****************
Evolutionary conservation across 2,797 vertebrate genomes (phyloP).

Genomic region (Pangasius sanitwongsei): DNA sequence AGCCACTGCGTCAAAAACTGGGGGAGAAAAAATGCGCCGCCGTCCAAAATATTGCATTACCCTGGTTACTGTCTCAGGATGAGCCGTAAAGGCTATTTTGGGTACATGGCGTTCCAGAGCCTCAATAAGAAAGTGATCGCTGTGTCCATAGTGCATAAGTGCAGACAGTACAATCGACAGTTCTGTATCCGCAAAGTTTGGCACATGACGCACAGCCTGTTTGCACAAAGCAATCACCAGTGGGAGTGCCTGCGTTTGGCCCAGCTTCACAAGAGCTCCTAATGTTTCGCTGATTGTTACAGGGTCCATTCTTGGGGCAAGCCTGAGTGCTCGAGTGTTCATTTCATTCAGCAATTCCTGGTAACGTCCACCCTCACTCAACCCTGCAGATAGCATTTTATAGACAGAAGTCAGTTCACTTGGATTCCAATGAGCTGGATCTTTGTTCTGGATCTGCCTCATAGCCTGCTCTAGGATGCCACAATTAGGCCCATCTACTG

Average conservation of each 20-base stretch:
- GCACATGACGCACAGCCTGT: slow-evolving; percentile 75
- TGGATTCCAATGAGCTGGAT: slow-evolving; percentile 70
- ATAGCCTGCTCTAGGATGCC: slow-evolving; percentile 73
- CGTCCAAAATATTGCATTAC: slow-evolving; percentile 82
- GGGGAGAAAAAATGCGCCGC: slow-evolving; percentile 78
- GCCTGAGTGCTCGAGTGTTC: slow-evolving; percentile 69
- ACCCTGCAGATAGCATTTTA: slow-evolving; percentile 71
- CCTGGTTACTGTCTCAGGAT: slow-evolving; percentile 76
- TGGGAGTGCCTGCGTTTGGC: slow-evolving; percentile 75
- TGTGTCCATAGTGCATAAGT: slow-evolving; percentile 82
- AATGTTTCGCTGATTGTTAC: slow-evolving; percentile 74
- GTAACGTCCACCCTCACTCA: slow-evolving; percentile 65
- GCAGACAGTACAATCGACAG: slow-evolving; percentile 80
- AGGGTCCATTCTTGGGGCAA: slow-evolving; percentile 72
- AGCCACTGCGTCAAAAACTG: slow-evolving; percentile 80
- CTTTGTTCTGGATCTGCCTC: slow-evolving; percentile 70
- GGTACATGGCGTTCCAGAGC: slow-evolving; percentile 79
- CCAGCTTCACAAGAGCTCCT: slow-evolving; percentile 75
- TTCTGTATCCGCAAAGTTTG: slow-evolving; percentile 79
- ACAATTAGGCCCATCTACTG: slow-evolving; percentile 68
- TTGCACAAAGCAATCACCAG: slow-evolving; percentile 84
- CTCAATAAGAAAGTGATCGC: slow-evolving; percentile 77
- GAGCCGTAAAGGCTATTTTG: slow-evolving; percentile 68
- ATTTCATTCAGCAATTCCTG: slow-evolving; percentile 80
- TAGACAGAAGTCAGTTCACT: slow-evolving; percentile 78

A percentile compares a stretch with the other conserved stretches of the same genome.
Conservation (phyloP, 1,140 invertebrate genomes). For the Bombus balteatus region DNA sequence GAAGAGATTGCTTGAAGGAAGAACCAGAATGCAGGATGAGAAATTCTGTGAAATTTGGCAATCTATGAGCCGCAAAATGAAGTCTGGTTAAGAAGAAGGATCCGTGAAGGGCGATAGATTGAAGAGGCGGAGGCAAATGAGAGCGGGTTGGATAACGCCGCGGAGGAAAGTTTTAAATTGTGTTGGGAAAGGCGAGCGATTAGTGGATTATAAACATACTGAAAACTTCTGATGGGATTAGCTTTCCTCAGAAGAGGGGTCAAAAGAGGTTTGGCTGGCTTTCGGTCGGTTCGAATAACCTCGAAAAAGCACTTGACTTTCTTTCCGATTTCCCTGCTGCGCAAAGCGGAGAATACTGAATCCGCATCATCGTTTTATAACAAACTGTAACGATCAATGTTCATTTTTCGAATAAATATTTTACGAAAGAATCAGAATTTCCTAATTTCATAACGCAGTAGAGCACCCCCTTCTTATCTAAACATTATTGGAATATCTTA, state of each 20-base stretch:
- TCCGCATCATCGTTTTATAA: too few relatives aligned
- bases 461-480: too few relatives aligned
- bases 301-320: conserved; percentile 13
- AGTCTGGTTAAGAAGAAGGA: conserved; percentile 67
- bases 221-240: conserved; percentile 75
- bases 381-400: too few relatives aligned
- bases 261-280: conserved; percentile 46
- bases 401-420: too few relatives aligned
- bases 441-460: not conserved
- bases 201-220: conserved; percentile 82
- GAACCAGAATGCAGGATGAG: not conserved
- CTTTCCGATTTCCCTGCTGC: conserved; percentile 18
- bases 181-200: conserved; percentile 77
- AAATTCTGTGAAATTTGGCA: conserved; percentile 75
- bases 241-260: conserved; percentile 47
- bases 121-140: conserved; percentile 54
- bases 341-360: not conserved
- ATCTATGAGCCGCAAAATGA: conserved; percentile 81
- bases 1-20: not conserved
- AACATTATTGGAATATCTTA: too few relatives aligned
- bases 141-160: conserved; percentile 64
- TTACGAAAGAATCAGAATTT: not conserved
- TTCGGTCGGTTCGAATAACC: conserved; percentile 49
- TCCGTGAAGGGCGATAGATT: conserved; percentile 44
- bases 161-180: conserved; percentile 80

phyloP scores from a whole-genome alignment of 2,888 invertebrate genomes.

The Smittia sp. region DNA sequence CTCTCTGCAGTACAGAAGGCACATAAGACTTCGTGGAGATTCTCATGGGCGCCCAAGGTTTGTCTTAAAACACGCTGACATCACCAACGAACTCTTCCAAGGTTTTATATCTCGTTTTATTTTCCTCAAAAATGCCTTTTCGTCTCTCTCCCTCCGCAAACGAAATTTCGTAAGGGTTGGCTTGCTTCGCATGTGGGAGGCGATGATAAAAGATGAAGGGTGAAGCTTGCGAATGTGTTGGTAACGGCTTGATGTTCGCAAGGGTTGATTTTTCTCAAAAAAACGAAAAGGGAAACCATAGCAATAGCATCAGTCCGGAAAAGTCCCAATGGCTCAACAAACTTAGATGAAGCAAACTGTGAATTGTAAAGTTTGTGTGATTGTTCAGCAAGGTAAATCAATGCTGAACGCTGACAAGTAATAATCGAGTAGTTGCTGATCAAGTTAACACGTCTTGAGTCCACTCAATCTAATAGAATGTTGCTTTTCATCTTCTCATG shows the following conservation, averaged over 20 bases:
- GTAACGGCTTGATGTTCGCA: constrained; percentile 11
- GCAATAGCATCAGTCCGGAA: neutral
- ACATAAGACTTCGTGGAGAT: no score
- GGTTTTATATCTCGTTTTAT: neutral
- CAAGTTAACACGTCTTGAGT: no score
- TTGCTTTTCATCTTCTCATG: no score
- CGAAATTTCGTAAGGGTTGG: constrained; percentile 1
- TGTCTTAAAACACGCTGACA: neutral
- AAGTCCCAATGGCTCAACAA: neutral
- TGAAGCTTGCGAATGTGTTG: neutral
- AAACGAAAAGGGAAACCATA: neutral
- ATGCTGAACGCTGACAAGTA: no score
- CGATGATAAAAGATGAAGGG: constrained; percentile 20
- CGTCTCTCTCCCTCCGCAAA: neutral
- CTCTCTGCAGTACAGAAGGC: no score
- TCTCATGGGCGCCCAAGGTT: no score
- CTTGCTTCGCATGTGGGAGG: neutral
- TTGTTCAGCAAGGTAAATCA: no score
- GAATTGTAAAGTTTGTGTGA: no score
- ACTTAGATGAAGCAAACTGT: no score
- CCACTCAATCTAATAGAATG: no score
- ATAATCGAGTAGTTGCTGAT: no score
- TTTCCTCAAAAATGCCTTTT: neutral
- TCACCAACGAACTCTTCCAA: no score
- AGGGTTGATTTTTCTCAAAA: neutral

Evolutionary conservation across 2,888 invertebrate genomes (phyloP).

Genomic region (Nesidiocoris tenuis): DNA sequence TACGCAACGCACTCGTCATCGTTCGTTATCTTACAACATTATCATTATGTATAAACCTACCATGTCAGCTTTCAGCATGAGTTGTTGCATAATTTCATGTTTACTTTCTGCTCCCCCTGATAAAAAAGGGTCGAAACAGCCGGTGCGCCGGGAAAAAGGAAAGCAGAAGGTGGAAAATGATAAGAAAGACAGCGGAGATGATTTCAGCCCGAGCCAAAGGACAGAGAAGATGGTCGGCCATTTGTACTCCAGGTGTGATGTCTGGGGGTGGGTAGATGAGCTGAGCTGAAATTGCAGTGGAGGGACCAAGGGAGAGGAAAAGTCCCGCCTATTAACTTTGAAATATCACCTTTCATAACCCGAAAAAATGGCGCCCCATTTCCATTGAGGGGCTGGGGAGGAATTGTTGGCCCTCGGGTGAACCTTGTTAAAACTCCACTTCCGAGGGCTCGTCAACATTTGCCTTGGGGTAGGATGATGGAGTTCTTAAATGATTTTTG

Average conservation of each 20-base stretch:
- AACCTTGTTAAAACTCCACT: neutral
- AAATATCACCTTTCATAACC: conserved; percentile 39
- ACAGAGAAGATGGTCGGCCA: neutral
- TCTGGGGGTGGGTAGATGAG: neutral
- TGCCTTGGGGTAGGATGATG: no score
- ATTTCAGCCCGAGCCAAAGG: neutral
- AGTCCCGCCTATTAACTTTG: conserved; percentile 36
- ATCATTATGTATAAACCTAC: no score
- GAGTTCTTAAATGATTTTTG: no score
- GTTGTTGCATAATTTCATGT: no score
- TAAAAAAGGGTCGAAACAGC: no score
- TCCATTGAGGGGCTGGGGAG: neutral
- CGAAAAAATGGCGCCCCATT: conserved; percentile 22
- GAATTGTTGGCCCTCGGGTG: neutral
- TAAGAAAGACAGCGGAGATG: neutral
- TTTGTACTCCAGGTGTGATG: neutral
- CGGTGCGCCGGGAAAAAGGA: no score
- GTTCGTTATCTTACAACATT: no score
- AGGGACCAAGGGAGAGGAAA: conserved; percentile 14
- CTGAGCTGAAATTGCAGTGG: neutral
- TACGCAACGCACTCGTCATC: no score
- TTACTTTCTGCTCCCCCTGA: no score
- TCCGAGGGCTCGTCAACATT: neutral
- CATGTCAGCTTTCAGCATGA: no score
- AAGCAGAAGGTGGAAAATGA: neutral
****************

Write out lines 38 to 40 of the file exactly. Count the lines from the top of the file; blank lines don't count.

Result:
- bases 401-420: too few relatives aligned
- bases 441-460: not conserved
- bases 201-220: conserved; percentile 82